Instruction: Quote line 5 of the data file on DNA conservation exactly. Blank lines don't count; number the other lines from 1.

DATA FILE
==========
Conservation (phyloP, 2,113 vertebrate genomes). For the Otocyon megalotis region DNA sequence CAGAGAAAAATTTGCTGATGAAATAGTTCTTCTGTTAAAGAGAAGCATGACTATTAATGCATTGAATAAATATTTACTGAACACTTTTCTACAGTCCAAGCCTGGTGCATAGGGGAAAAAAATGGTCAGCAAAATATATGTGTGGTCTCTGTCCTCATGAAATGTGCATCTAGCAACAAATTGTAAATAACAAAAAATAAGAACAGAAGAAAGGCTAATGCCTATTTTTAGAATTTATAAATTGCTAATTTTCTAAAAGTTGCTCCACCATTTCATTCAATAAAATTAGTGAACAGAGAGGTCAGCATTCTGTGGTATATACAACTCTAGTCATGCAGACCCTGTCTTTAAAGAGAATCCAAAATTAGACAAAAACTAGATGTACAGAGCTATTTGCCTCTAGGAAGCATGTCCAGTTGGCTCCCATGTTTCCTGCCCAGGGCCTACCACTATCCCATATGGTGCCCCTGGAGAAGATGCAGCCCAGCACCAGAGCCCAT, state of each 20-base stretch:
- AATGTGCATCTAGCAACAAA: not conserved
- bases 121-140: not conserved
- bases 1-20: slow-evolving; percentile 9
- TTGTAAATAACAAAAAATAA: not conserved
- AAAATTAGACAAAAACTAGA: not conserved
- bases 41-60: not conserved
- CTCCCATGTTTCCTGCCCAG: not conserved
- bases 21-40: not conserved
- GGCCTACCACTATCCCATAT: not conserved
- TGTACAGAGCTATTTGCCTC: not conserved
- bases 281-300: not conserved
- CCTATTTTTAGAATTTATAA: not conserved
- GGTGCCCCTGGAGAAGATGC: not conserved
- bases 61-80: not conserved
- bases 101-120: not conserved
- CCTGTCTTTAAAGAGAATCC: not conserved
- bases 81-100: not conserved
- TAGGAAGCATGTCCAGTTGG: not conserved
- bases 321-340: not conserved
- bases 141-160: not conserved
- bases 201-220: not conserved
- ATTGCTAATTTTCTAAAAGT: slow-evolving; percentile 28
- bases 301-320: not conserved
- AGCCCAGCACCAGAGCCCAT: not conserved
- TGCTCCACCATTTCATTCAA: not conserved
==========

- TTGTAAATAACAAAAAATAA: not conserved